BSSC Year 12 student, Adler Pickering, remembers being daunted by the size of the college.
“However, I also quickly realised how small it is too. You only go to a few classrooms and essential services are central and connected—like Wellbeing, Student Services and Administration.”
These days he sees senior as being both humble and proud.
“The college is clearly proud—and should be—of all it has to offer, yet there’s this relaxed, good vibe around the place.
“It’s unpretentious and I felt like I belonged here very quickly and I still manage to say ‘hello’ every day to someone I’ve never met before.”
Adler took six subjects in Year 11 to ensure a lighter, less stressful load in Year 12.
Economics with Prue is his favourite class this year, but Ancient History, with Hamish, remains his favourite subject.
“Ancient History is perfect for me because I love to figure out how the world came to be as it is. How we got to where we are amazes me.”
It is therefore not surprising to hear Adler name the ancient Babylonian, King Hammurabi, as someone he would love to speak with.
“Hammurabi reigned for around 45 years and is famous for his code of conduct—the Code of Hammurabi—which he had inscribed on human-sized stone pillars and erected in the cities and towns across his empire.
“I’d love to ask him how he decided a code of conduct could make a difference to the way his empire was administered.”
An interest in history means Adler is also impressed by BSSC’s commitment to preserving the college’s own heritage.
“I love those history plaques on the wall of D-Block and I’m pleased G-Block is being renovated to preserve its heritage and create contemporary classrooms.”
If Adler could travel back across his own history, to speak with his younger self, he says he wouldn’t give himself much direct advice.
“I believe everything happens for a reason and every experience is a learning opportunity. I wouldn’t be the person I am without what’s happened to me over the last six years.”
Despite his fascination with history, and life itself, Adler says he is a bit of a procrastinator.
“I think people procrastinate because they believe it will somehow be easier to get things done with the pressure of a deadline—but that’s just not true for me.”
His ‘hot study tip’ is to know what needs to be prioritized and what can be left for later—and get on with the important things.
He also writes down—last thing at night—material he needs to remember, identifying a key word that will trigger his memory of most of that material.
“Then I go to sleep and somehow it gets locked in while I sleep.”
With the lighter load of four subject this year, he sees the extra spaces on his timetable as a valuable opportunity to get involved in extra-curricular activities such as the Student Leadership Team.
“I didn’t join last year because I was so full-on with my schoolwork,” he says. “But I came to BSSC with leadership skills from my time at BSE where I was School Captain in Year 10.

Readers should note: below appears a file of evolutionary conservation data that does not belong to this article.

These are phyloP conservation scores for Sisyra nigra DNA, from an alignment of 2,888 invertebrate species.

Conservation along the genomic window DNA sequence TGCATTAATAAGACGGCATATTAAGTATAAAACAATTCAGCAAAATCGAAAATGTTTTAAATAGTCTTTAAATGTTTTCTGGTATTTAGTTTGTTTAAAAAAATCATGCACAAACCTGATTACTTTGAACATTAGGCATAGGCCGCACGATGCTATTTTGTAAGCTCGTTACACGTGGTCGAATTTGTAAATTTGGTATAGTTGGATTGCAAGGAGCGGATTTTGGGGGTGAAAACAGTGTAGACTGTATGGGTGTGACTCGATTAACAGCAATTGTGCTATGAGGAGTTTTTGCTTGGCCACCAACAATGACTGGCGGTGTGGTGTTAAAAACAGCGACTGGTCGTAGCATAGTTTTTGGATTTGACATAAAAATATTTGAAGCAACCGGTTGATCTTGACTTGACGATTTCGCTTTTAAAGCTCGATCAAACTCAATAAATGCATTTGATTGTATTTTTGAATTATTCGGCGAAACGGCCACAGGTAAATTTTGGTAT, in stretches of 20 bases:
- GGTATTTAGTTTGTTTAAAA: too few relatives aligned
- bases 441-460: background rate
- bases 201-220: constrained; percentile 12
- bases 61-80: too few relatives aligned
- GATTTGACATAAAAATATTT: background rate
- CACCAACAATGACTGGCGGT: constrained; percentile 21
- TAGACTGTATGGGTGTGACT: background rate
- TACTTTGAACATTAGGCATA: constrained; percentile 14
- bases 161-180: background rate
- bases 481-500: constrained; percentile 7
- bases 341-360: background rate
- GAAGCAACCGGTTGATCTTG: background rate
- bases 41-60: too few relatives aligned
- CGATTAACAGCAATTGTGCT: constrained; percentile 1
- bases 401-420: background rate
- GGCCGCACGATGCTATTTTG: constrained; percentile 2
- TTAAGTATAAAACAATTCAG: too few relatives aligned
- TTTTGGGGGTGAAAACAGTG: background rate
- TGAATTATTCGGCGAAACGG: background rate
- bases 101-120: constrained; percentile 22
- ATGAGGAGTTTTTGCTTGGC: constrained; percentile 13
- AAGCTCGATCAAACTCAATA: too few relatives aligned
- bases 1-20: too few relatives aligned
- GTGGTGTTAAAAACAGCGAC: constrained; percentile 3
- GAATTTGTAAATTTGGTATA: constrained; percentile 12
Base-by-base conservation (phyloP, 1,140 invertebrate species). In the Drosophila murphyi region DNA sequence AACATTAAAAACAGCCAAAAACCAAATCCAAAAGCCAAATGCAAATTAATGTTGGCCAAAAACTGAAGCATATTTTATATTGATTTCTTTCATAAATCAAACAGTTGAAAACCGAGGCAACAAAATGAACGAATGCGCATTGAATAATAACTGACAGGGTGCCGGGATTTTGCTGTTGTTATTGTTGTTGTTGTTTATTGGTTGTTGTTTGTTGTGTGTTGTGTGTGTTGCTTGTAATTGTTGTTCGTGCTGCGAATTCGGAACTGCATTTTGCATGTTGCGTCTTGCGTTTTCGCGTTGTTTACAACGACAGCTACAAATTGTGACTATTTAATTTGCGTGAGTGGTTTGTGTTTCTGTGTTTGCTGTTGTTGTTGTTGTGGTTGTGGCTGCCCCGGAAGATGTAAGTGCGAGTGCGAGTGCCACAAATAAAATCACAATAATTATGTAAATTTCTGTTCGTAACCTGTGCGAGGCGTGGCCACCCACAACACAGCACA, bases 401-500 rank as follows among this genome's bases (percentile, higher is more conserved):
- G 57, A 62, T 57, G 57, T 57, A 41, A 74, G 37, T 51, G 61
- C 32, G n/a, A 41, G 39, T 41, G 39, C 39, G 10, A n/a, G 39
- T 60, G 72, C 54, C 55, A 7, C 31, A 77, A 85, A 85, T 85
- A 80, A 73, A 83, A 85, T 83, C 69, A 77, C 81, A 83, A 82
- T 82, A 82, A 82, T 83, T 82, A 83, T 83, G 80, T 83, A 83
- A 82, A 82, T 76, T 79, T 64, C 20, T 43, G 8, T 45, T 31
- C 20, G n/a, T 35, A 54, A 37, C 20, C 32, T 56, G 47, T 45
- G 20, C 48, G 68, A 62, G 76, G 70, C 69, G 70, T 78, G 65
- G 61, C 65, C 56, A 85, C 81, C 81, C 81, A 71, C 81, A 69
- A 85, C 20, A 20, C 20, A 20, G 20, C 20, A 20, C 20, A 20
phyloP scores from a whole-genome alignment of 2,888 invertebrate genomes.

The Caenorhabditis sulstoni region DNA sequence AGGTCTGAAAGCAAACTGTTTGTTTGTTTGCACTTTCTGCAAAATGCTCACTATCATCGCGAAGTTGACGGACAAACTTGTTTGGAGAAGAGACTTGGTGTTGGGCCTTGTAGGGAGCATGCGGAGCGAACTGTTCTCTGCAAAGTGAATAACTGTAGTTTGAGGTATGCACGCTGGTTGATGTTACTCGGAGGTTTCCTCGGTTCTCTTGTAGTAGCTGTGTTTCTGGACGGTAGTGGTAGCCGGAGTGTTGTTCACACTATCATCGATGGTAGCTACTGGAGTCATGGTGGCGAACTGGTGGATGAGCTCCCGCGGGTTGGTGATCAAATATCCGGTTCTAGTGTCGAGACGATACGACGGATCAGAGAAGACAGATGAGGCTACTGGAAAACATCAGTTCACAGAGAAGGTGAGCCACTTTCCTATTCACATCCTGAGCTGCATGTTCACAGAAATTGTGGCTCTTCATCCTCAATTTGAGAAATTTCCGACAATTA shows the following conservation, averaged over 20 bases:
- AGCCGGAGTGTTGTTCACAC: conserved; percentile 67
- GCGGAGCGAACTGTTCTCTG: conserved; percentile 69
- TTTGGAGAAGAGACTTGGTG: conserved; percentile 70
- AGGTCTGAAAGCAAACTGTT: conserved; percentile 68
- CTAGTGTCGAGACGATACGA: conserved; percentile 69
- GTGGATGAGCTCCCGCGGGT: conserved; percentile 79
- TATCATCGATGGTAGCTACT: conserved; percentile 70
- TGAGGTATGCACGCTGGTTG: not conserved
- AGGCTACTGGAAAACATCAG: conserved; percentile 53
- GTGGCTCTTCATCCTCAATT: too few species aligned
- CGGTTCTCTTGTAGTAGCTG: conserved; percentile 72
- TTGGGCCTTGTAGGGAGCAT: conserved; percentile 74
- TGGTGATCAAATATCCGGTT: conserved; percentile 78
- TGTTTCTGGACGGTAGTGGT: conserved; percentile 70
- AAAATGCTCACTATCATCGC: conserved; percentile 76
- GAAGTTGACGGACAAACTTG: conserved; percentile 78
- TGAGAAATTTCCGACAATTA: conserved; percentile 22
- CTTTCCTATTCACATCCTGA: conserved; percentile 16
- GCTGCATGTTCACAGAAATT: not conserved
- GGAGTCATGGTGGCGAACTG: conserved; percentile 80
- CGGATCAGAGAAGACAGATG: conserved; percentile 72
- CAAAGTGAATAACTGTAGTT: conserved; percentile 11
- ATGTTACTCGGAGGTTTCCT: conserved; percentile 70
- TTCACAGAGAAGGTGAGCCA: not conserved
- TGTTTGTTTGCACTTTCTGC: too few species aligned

“I’d love to see the SLT put on another fantastic Formal and I think we need to run lots of sausage sizzles in the Plaza—things that brings us together—like the petting zoo and the visit by Polly Filla.”
Beyond the college Adler is into gaming. He also loves accessing and listening to TED Talks and uses Youtube to gather information about topics that interest him.
He’s also a keen movie buff. His favourite film is ‘Saving Private Ryan’—a violent movie showing the gritty details of war, but aiming to send a strong anti-war message.
As well as these interests, Adler has a very unusual part-time job: he does between 3 and 10 hours per week as a Junior Associate for Y-Lab.
Y-Lab is an online service working with companies and organisations wanting to access the youth voice/opinion.
“An organisation may have a service they want to tailor for adolescents, or want to know why their product is not being picked up by young people.
“Last year we researched an alternative to the ATAR and talked with many students and schools.”
Adler discovered Y-Lab in Year 9 when he was an Abassador at La Trobe Tech School and enquired about employment opportunities.
“I was sent this email about Y-Lab,” Adler says. “I thought it was spam and then realised it wasn’t and I had one day to apply for the position.”
Adler is planning a gap year next year but is undecided about a career.
What he does want in future is a job that won’t stop him being really involved in his kid’s lives.
“I come from a big family and love it when we all get together—I feel blessed by all these people in my life.”
Adler says he’s also deeply grateful for the experience of just being alive and has recently begun practicing ‘being in the moment’ as a way of making the most of this life.
“When I eat, I try to eat slowly, savouring every mouthful.
“I’m also very grateful for the way my family and teachers have given me opportunities I would never have thought to go after.”
Asked what he’s proudest of in his life, Adler says it’s the ability to understand that he needs to be growing towards his best self every day.
“I hope I’m a better me today than I was yesterday—and I guess the day I die I hope I’ll be able to say, ‘today I was my best self’.”